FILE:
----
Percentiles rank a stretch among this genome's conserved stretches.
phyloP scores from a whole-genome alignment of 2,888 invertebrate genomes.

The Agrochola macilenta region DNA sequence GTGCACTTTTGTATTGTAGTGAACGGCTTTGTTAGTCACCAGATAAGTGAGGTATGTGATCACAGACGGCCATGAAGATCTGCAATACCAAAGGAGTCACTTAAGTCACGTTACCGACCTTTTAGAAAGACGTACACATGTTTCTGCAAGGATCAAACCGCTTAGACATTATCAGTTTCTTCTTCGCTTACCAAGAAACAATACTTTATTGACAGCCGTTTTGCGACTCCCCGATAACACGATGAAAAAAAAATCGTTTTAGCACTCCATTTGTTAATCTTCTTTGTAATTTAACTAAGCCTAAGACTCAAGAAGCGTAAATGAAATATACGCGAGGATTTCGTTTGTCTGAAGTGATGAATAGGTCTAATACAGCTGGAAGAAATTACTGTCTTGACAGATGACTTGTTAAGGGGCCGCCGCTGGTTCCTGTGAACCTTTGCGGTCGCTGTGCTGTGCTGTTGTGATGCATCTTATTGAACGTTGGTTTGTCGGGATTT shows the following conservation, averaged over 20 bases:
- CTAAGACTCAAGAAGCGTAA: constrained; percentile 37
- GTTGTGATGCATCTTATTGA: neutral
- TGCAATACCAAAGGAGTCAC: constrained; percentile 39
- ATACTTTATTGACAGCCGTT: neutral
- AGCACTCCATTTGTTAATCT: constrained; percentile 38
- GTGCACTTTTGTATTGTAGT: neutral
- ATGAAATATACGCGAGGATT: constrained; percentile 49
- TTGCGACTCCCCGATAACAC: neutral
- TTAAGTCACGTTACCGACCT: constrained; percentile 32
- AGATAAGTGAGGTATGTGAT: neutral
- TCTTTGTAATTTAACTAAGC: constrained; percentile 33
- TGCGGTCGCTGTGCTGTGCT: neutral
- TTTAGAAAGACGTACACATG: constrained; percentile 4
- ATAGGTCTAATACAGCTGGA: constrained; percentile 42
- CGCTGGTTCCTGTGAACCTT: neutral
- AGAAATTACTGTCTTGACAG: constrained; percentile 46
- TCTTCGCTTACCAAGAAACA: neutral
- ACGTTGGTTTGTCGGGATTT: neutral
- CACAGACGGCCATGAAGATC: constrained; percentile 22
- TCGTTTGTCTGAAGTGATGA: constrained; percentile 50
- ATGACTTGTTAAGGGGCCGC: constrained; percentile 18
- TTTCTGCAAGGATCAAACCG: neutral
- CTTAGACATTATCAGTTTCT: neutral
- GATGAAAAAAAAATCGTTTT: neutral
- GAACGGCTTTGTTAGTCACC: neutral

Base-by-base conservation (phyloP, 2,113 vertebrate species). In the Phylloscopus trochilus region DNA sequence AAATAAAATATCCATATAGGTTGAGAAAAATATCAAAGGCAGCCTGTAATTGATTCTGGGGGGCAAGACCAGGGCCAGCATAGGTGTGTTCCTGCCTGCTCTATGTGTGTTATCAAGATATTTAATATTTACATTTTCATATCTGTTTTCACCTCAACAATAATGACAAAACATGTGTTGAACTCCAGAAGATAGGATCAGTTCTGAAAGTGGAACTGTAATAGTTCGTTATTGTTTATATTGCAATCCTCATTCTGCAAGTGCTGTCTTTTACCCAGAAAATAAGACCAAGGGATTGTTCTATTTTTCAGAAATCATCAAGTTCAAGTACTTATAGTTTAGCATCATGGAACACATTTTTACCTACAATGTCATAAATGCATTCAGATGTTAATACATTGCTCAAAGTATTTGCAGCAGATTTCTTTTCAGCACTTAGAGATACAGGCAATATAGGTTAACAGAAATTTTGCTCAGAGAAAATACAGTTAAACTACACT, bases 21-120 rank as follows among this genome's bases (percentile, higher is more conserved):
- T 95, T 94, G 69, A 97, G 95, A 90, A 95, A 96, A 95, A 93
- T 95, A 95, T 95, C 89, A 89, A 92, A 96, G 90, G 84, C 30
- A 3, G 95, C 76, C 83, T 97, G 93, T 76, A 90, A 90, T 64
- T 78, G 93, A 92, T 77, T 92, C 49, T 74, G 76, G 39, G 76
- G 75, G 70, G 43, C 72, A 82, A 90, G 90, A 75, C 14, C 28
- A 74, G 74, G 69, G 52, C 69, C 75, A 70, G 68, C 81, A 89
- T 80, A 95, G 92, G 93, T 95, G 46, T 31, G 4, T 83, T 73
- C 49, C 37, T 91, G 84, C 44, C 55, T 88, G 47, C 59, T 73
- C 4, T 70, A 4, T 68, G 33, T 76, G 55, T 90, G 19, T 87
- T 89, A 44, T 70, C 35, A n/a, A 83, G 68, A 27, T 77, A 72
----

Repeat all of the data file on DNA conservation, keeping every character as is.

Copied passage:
Percentiles rank a stretch among this genome's conserved stretches.
phyloP scores from a whole-genome alignment of 2,888 invertebrate genomes.

The Agrochola macilenta region DNA sequence GTGCACTTTTGTATTGTAGTGAACGGCTTTGTTAGTCACCAGATAAGTGAGGTATGTGATCACAGACGGCCATGAAGATCTGCAATACCAAAGGAGTCACTTAAGTCACGTTACCGACCTTTTAGAAAGACGTACACATGTTTCTGCAAGGATCAAACCGCTTAGACATTATCAGTTTCTTCTTCGCTTACCAAGAAACAATACTTTATTGACAGCCGTTTTGCGACTCCCCGATAACACGATGAAAAAAAAATCGTTTTAGCACTCCATTTGTTAATCTTCTTTGTAATTTAACTAAGCCTAAGACTCAAGAAGCGTAAATGAAATATACGCGAGGATTTCGTTTGTCTGAAGTGATGAATAGGTCTAATACAGCTGGAAGAAATTACTGTCTTGACAGATGACTTGTTAAGGGGCCGCCGCTGGTTCCTGTGAACCTTTGCGGTCGCTGTGCTGTGCTGTTGTGATGCATCTTATTGAACGTTGGTTTGTCGGGATTT shows the following conservation, averaged over 20 bases:
- CTAAGACTCAAGAAGCGTAA: constrained; percentile 37
- GTTGTGATGCATCTTATTGA: neutral
- TGCAATACCAAAGGAGTCAC: constrained; percentile 39
- ATACTTTATTGACAGCCGTT: neutral
- AGCACTCCATTTGTTAATCT: constrained; percentile 38
- GTGCACTTTTGTATTGTAGT: neutral
- ATGAAATATACGCGAGGATT: constrained; percentile 49
- TTGCGACTCCCCGATAACAC: neutral
- TTAAGTCACGTTACCGACCT: constrained; percentile 32
- AGATAAGTGAGGTATGTGAT: neutral
- TCTTTGTAATTTAACTAAGC: constrained; percentile 33
- TGCGGTCGCTGTGCTGTGCT: neutral
- TTTAGAAAGACGTACACATG: constrained; percentile 4
- ATAGGTCTAATACAGCTGGA: constrained; percentile 42
- CGCTGGTTCCTGTGAACCTT: neutral
- AGAAATTACTGTCTTGACAG: constrained; percentile 46
- TCTTCGCTTACCAAGAAACA: neutral
- ACGTTGGTTTGTCGGGATTT: neutral
- CACAGACGGCCATGAAGATC: constrained; percentile 22
- TCGTTTGTCTGAAGTGATGA: constrained; percentile 50
- ATGACTTGTTAAGGGGCCGC: constrained; percentile 18
- TTTCTGCAAGGATCAAACCG: neutral
- CTTAGACATTATCAGTTTCT: neutral
- GATGAAAAAAAAATCGTTTT: neutral
- GAACGGCTTTGTTAGTCACC: neutral

Base-by-base conservation (phyloP, 2,113 vertebrate species). In the Phylloscopus trochilus region DNA sequence AAATAAAATATCCATATAGGTTGAGAAAAATATCAAAGGCAGCCTGTAATTGATTCTGGGGGGCAAGACCAGGGCCAGCATAGGTGTGTTCCTGCCTGCTCTATGTGTGTTATCAAGATATTTAATATTTACATTTTCATATCTGTTTTCACCTCAACAATAATGACAAAACATGTGTTGAACTCCAGAAGATAGGATCAGTTCTGAAAGTGGAACTGTAATAGTTCGTTATTGTTTATATTGCAATCCTCATTCTGCAAGTGCTGTCTTTTACCCAGAAAATAAGACCAAGGGATTGTTCTATTTTTCAGAAATCATCAAGTTCAAGTACTTATAGTTTAGCATCATGGAACACATTTTTACCTACAATGTCATAAATGCATTCAGATGTTAATACATTGCTCAAAGTATTTGCAGCAGATTTCTTTTCAGCACTTAGAGATACAGGCAATATAGGTTAACAGAAATTTTGCTCAGAGAAAATACAGTTAAACTACACT, bases 21-120 rank as follows among this genome's bases (percentile, higher is more conserved):
- T 95, T 94, G 69, A 97, G 95, A 90, A 95, A 96, A 95, A 93
- T 95, A 95, T 95, C 89, A 89, A 92, A 96, G 90, G 84, C 30
- A 3, G 95, C 76, C 83, T 97, G 93, T 76, A 90, A 90, T 64
- T 78, G 93, A 92, T 77, T 92, C 49, T 74, G 76, G 39, G 76
- G 75, G 70, G 43, C 72, A 82, A 90, G 90, A 75, C 14, C 28
- A 74, G 74, G 69, G 52, C 69, C 75, A 70, G 68, C 81, A 89
- T 80, A 95, G 92, G 93, T 95, G 46, T 31, G 4, T 83, T 73
- C 49, C 37, T 91, G 84, C 44, C 55, T 88, G 47, C 59, T 73
- C 4, T 70, A 4, T 68, G 33, T 76, G 55, T 90, G 19, T 87
- T 89, A 44, T 70, C 35, A n/a, A 83, G 68, A 27, T 77, A 72